Andrology & Gynecology: Current ResearchISSN: 2327-4360

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Editorial, Androl Gynecol Curr Res Vol: 2 Issue: 4

Laparoscopic Power Morcellation and Gynecologic Surgery: Lets Not Jump to Conclusions

Steven R. Lindheim* and Jerome L. Yaklic
Boonshoft School of Medicine, Wright State University, Dayton, OH
Corresponding author : Steven R. Lindheim
Boonshoft School of Medicine, Wright State University, Dayton, OH, 128 Apple Street, Suite 3800 Weber CHE Dayton, OH, USA 45409
Tel: 937-208-2301; Fax: 937-222-7255; E-mail: [email protected]
Received: May 27, 2014 Accepted: June 01, 2014 Published: June 05, 2014
Citation: Lindheim SR, Yaklic JL (2014) Laparoscopic Power Morcellation and Gynecologic Surgery: Let’s Not Jump to Conclusions. Androl Gynecol: Curr Res 2:3. doi:10.4172/2327-4360.1000e107

Abstract

Laparoscopic Power Morcellation and Gynecologic Surgery: Let’s Not Jump to Conclusions

It is impossible to conduct any surgical procedure without risk. We need to be solution driven and evidence based to not draw to poor conclusions. A frequent quote from Samuel Butler: “There is a big difference between what we know and what we think we know, we need to learn more before we jump to conclusions”. Let’s not be reactive, but proactive! We need to acknowledge the FDA warning regarding the use of LPM during LH and LM; however, let’s also advocate for a national tumor registry. This would go a long way to identify clinical factors that may reliably detect US and LMS where currently there are none.

Keywords: tumor

Editorial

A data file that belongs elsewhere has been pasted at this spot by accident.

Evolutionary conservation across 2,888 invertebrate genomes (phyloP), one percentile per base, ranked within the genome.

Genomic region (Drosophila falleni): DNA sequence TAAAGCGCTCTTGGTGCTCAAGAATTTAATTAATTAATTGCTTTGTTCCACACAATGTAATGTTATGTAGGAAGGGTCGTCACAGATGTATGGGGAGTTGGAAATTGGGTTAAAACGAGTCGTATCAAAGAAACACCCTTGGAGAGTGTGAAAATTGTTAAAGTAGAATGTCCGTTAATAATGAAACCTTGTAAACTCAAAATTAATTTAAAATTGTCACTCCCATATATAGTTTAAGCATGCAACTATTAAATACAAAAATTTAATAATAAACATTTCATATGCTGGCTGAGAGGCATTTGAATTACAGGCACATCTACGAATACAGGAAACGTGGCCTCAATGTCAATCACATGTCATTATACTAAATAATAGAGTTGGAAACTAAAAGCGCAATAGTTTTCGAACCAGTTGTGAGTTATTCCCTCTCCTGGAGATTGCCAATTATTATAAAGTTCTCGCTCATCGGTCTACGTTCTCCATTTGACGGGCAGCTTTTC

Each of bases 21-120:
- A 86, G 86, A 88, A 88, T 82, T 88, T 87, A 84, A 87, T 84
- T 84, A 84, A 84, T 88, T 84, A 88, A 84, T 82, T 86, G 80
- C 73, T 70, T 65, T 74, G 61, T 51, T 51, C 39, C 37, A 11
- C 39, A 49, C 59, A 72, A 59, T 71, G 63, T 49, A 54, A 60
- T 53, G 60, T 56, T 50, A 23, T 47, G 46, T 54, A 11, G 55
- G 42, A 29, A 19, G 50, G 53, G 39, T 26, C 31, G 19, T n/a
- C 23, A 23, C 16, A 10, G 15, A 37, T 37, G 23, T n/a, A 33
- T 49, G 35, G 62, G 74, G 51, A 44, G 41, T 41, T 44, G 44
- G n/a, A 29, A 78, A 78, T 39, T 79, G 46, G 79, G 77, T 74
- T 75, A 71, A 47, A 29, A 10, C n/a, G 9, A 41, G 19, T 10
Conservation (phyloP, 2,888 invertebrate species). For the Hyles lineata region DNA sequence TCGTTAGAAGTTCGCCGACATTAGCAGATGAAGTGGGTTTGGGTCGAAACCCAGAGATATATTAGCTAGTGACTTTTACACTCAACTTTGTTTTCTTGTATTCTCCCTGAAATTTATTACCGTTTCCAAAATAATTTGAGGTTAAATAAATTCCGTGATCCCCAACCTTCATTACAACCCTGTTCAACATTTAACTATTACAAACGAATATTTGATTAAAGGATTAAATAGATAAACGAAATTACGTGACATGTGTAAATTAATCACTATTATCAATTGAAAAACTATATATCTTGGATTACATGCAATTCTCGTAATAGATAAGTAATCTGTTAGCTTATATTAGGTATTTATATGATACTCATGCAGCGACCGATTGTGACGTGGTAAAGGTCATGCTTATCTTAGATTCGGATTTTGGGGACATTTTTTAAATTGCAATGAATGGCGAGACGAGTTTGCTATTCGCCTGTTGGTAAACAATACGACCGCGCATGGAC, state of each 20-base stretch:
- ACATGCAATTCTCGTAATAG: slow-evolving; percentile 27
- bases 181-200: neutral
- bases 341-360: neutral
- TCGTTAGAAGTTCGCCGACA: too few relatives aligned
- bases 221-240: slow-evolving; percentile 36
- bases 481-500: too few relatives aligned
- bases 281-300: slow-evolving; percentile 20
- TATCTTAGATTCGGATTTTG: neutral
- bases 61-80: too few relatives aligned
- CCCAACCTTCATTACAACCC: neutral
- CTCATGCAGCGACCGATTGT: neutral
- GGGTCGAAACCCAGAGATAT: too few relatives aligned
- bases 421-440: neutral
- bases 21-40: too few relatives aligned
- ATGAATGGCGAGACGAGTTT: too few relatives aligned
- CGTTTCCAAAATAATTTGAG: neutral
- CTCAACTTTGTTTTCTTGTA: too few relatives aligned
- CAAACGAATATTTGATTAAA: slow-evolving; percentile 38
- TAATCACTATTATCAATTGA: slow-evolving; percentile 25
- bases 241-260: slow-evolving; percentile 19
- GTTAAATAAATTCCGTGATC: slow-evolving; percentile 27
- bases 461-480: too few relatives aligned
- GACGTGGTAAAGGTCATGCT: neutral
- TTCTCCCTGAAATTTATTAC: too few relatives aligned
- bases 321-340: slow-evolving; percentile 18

On April 17, the U.S Food and Drug Administration (FDA) issued a safety communication to health care providers warning against the use of laparoscopic power morcellation (LPW) during laparoscopic hysterectomy (LH) and myomectomy (LM). Estimates suggest that about 1 out of every 352 undergoing LH or LM for presumed benign fibroids may have an unsuspected uterine sarcoma (US) and 1 out of every 498 may have a leiomyosarcoma (LMS) [1]. Given the lack of reliable methods to detect US or LMS pre-operatively, the FDA discouraged the use of LPM during minimally invasive surgery to minimize the risk of metastatic spread, chances for long-term survival and overall quality of life. The FDA warnings followed media attention about a physician who underwent a LM with LPM which apparently caused metastatic spread of her undiagnosed US [2]. She became a vocal critic of LPM during MIS and generated enormous public support. This event followed reports which demonstrated an increased risk of recurrence and shorter progression-free survival when LPM was used in cases with unsuspected LMS compared with en bloc resection [3-9]. As a result, women with metastatic cancer following MIS with LPM may be entitled to compensation from manufacturers because devices were not sufficiently studied and warnings about the cancer risks to patients and providers were inadequate. A growing number of hospitals are announcing that they will no longer perform LPM cases and manufacturers are halting sales and distribution of devices until the FDA and medical communities can determine the correct course of action. Despite recent warnings, the American College of Obstetricians and Gynecologists (ACOG) and the American Association of Gynecologic Laparoscopists (AAGL) have both issued statements defending MIS using LPM stating it is generally safe, the overall risk of metastatic cancer spread is rare and the risk must be weighed against the benefits provided by MIS [10,11]. Patient safety and avoiding preventable harm must be of paramount importance. Concerns related to LMP include the rare morcellator-related visceral and vascular injuries (a recent systematic review and the FDA device database discuss 55 occurring during both gynecologic and nongynecologic procedures) [12]. There is concern about the tissue that can be disseminated during LPM. Fragments of tissue that are not retrieved may result in pain, infection and serious morbidity [13,14] intracorporeal morcellation has been reported to result in seeding of both benign [15-18] and malignant tissues [3-9]. AAGL practice guidelines however report no increase in the risk of subsequent diagnosis of endometriosis [19,20] and, based on 2 retrospective studies, estimated the incidences for parasitic leiomyomata between 0.1% and 1% [17,18]. The more obvious and significant concern remains the risk of LPM of an unidentified malignancy with possible resultant upstaging of disease and worsened prognosis [6,7,21]. LMS are notoriously aggressive tumors associated with poor prognosis, even in the absence of tissue morcellation; however, LMS is relatively rare with an estimated incidence of 1 in 10,000 women in the general population and 1 in 1,000 women undergoing surgery for presumed leiomyomata [6,22-24].